So, ok look. I know this isn’t a project for everyone. It’s a bit crass, but honestly, that’s the bulk of the joy of it. The idea for this project is not original. Deep in the recesses of the internet at least 5-6 years ago, I saw a random image from Burning Man of someone wearing house slippers made of baby dolls and it was so unwearable in general polite society, I knew I HAD to make them for one of my best friends. He too is unwearable in general polite society, so I knew they were destined to be together. I rushed right out that week so many years ago and bought the supplies as cheap as possible from Big Lots. I got as far as the beginning of the design process and then as per standard operating procedures, hit a tiny snag and completely abandoned it. Cut to this past year when I was finally purging dead projects to make way for new ones and I really didn’t want to drop this one.
The visual instructions are a little incomplete, but if you are simply dying to make these and are getting hung up:
- You’re a fucking weirdo and I love you.
- I will gladly help walk you through any construction issues you may face. Just message me.
- Cloth body baby doll x2 (Large enough to fit target foot in the soft body cavity)
- Sturdy house socks – 1 pair (coordinating color if you wish – I was just going for cost when selecting mine)
- Polyfill batting – enough for your desired fluffyness
- Hand sewing needle and matching thread
- Seam ripper/ Scissors
- E6000 – optional/as needed
My house socks were not long enough for the size of my friend’s feet, so I had to make a little modification to start (this mod is what tanked the project in case you were wondering how big of a snag it wasn’t).
I cut 2 squares of fabric, sewed a new toe box around 3 edges and sewed it to the toe of the house sock.
It may not be cute, however none of this will be visible if you need to make a similar adjustment from materials on hand.
Next, prepare the doll. Since these have pants, just open the inner seam of the leg, leaving the ankle cuff intact.
Next, using a seam ripper or scissors, cut an opening in the body cavity. This is where most of the foot will sit inside the slipper, so make sure it’s big enough to get the width of a foot in.
Remove about half of the batting from inside the doll. Put the house sock on your foot and slide into the opening. Move your foot around to help the remaining batting settle in evenly and to make sure you have removed enough batting for the foot to fit comfortably.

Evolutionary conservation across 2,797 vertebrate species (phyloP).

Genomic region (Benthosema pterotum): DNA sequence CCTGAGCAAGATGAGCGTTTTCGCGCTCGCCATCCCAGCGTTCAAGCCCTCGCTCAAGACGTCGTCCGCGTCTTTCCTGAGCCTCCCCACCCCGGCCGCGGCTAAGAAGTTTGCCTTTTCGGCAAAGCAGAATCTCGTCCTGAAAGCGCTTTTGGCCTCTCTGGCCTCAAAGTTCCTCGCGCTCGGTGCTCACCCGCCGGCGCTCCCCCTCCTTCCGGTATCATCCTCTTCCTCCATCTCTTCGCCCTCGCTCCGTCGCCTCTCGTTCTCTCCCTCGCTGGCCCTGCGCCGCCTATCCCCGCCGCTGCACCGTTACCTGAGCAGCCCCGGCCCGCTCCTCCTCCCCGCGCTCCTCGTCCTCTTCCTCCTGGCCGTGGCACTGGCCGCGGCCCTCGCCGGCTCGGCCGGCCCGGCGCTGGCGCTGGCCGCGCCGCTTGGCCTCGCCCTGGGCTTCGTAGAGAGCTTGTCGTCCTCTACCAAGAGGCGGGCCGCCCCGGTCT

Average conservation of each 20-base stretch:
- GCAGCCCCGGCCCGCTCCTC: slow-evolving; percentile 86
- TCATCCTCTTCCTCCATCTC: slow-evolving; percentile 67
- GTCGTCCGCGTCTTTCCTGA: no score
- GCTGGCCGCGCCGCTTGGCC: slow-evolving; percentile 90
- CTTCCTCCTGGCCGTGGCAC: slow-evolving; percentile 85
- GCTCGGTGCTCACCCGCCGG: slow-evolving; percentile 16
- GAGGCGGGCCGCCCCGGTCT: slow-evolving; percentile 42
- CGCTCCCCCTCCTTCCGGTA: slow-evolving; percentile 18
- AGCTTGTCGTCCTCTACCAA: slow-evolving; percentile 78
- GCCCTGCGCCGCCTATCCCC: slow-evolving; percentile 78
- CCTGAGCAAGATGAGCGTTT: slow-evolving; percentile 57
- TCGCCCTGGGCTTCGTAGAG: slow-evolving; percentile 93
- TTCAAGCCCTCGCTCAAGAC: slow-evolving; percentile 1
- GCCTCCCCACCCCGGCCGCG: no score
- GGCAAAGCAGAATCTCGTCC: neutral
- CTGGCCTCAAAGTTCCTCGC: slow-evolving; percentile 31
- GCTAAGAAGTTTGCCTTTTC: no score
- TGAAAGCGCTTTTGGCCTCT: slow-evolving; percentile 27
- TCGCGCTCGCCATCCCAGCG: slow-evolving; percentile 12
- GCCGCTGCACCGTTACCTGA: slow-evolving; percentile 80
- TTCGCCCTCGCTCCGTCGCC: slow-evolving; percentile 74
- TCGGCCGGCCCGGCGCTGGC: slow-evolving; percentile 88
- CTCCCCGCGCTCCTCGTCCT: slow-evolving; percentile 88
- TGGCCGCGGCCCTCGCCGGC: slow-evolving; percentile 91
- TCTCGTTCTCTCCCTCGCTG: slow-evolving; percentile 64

Now that the doll is prepped, remove house sock and hand sew (or machine if it fits for you) the bottom pant legs together to enclose the bottom of the slipper.
With the bottom sewn together, put your foot and house sock back in the slipper. Stuff the doll to your desired cushioning around the sides, top and bottom of the sock.
Take your foot out of the slipper, leaving the house sock in place. Hand stitch the doll pant leg around the sock to enclose the top of the slipper. Be sure not to sew the sock opening closed.
I made sure to reinforce and stitch the ankle cuffs together to help keep the pressure of of the other stitching and to make sure no batting would leak out.
My dollies came with some accessories that I didn’t want to get lost.
To secure the pacifier, use E6000 or another strong glue to coat the end of the nub. Glue in place. This part felt the most wrong, as I’m confident this is a real fantasy for some parents of young crying children.
The other doll had a baby bear on an elastic cuff. Since these are going to endure a lot of movement, just to be safe, I hand stitched the bear head to the sleeve cuff.
And now they’re done!
Disclaimer: Making Shit with Kristin is not responsible for any weird looks, comments or expulsion from polite society if you make and wear these ridiculous things.
I was really shocked at how fast these came together. Maybe a couple of hours once I actually sat down to finish it. Years on a shelf and finally able to share their glory with the world in just a couple of hours of effort. My friend loves them and shortly after receiving them, debuted them at his company “Wear Your PJs to Work Day.”
He. Wore. Them. To. Work. No better ending to the craft journey.